We offer here some conclusions and recommendations that are intended to contribute to the discussions of the sustainable development goals and the post-2015 development agenda. Understanding what has been achieved in the period since 2000, identifying what has worked well, and understanding where and why problems have occurred will be crucial. We focus on three specific areas. First the design and delivery of programs that are specifically concerned with strengthening the capacity of national statistical systems and the use of statistics in developing countries. Second, actions to support and improve the efficiency and effectiveness of the international statistical system. And, third, how best to ensure that future programs, projects and partnerships are properly evaluated so that lessons can continue to be learned and applied more widely.
Strengthening statistical capacity in developing countries
It is clear that, whatever the final specification of the Sustainable Development Goals that will be approved in September, national statistical systems – financed and managed by the governments of all countries – will be central to the data effort underpinning the post-2015 development agenda. To fulfill their commitments to the sustainable development goals, developing countries will need to make substantial investments in their statistical systems and many will need external assistance to do so.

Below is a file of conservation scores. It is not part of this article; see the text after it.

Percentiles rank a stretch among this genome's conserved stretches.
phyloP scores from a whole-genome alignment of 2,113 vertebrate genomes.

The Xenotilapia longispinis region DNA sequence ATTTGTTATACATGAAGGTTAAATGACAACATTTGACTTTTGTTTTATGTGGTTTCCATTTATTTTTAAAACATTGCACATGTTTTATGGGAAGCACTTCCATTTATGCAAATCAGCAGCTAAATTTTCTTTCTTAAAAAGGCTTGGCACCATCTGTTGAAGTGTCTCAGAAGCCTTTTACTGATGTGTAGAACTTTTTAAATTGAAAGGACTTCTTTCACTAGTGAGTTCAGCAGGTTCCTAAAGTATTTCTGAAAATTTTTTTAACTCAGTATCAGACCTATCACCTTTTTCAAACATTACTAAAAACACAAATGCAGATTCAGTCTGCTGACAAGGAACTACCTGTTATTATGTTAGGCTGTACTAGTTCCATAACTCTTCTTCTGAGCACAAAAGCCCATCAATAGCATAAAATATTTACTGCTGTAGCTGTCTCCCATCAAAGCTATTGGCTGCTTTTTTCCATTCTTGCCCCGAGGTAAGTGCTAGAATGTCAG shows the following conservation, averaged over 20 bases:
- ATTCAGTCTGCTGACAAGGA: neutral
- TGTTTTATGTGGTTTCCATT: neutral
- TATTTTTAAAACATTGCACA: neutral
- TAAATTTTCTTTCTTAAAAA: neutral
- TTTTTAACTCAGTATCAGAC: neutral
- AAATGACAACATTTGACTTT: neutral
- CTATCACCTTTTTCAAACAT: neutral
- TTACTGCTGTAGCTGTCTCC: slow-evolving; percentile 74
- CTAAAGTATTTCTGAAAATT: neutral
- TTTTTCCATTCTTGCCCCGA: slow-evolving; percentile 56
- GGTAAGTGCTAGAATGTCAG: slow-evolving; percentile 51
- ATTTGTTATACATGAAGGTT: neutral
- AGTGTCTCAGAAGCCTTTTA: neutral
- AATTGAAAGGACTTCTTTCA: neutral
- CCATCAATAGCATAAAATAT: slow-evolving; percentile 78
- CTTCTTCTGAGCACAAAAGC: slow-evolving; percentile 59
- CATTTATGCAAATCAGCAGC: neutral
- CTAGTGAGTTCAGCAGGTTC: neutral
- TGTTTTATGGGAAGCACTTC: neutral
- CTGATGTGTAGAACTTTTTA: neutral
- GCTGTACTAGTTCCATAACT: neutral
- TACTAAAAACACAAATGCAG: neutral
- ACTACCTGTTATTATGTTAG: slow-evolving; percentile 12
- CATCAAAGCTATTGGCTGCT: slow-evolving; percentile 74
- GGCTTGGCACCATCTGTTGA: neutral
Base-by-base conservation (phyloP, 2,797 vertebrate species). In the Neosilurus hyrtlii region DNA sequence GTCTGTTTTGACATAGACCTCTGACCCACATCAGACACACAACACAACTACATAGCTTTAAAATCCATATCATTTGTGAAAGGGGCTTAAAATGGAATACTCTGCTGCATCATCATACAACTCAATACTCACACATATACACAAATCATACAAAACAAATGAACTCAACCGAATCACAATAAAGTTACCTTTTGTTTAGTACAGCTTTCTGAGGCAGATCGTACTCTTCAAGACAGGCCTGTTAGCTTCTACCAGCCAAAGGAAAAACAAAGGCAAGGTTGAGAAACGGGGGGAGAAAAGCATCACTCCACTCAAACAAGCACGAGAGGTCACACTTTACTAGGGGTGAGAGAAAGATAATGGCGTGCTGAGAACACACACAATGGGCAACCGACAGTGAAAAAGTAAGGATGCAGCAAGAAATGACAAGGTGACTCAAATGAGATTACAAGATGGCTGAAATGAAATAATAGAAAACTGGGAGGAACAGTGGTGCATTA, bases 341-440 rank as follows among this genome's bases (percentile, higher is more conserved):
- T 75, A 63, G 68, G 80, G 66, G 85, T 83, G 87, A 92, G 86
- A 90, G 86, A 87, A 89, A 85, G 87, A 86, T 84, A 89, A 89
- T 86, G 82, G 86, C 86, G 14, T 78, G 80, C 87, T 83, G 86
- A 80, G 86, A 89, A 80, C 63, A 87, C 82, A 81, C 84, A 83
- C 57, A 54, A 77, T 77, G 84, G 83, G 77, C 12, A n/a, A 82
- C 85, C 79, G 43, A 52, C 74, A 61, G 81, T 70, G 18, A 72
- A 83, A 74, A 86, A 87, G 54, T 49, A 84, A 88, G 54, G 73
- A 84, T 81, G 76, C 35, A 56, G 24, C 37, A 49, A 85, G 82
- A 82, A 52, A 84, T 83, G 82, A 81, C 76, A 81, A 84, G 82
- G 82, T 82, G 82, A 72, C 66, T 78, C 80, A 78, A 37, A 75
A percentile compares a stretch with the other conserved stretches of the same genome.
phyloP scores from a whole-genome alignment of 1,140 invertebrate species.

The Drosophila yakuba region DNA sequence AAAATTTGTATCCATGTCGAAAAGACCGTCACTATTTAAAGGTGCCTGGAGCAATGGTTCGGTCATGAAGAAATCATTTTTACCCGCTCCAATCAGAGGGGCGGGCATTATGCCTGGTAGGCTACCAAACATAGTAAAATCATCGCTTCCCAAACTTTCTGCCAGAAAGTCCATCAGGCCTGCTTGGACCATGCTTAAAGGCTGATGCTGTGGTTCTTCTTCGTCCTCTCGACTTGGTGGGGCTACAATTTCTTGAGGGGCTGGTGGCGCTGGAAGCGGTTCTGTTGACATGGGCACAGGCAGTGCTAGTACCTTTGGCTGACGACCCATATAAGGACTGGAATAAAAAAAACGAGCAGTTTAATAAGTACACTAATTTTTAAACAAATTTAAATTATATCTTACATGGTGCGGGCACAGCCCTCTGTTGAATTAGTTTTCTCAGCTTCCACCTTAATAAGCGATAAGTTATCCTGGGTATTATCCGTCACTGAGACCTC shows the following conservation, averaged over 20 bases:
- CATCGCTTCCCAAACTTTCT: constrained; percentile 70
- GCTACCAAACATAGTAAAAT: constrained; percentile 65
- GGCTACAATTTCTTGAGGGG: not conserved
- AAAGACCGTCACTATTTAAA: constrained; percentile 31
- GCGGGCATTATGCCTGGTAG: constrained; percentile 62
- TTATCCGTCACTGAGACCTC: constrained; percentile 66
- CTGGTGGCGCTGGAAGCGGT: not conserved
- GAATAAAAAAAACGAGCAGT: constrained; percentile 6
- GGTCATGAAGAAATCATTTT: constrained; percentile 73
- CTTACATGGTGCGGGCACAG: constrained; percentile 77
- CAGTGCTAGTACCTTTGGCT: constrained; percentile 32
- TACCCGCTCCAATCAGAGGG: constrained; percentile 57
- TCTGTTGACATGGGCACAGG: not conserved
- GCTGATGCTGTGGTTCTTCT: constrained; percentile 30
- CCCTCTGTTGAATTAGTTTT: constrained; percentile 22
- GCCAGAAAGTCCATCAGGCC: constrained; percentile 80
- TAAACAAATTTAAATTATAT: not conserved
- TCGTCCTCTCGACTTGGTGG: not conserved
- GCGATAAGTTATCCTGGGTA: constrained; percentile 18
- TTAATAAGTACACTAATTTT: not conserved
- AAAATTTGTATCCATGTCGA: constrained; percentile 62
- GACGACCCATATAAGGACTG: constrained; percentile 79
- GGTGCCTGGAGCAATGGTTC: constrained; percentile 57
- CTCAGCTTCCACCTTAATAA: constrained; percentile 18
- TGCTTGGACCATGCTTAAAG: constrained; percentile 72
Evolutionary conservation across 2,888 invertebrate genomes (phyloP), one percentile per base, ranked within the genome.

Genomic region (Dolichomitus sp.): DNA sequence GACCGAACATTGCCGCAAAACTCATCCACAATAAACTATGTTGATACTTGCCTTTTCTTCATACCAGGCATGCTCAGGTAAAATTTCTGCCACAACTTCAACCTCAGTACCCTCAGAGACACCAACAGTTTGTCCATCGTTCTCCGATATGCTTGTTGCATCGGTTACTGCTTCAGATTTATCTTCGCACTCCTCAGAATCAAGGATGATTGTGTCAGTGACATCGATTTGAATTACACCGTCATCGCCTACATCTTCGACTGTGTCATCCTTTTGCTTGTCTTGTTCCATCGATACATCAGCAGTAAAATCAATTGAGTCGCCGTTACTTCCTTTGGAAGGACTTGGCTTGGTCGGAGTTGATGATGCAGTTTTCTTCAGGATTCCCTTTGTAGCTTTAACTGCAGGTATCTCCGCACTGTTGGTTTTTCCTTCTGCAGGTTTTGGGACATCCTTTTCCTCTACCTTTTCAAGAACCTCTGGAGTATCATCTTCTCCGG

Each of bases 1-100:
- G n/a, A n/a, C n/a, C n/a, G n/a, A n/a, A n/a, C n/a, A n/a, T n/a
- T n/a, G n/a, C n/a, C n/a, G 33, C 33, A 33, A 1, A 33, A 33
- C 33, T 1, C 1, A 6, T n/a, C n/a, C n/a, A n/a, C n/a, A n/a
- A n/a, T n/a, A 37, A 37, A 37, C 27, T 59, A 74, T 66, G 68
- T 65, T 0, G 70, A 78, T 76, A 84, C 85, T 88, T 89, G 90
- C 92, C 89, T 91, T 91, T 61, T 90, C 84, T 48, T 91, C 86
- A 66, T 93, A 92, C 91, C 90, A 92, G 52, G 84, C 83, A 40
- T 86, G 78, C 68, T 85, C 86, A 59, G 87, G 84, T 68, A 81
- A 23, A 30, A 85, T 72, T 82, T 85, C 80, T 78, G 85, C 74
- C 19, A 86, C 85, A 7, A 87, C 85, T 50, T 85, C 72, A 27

The lessons from earlier efforts to support capacity building, summarized in the synthesis report for DFID prepared in 2008 remain as pertinent and apposite in 2015 as they were then. Key elements, set out in eight dimensions or pillars, are identified as:
- Strengthening the focus on results and the demand for statistics at the top of government;
- Strengthening the accountability of statistical agencies and the statistical system as a whole to government and to users more generally;
- Ensuring an effective legal and institutional framework for the national statistical system that promotes coordination and ensures accountability;
- Having in place an agreed, nationally owned, feasible, medium-term strategy for the development of the national statistical system and effective mechanisms for work planning and budget management;
- Providing predictable financial resources for the operations of the statistical system over the medium-term;
- Ensuring good management and leadership of statistical agencies and the statistical system as a whole;
- Providing enough staff with the right qualifications and skills and ensuring that these continue to be updated; and
- Ensuring that the statistical system has access to the tools, technology resources and infrastructure it needs to operate effectively and making sure these are maintained and updated.
To these requirements, based on our analysis of the more recent evaluations, we would add the following: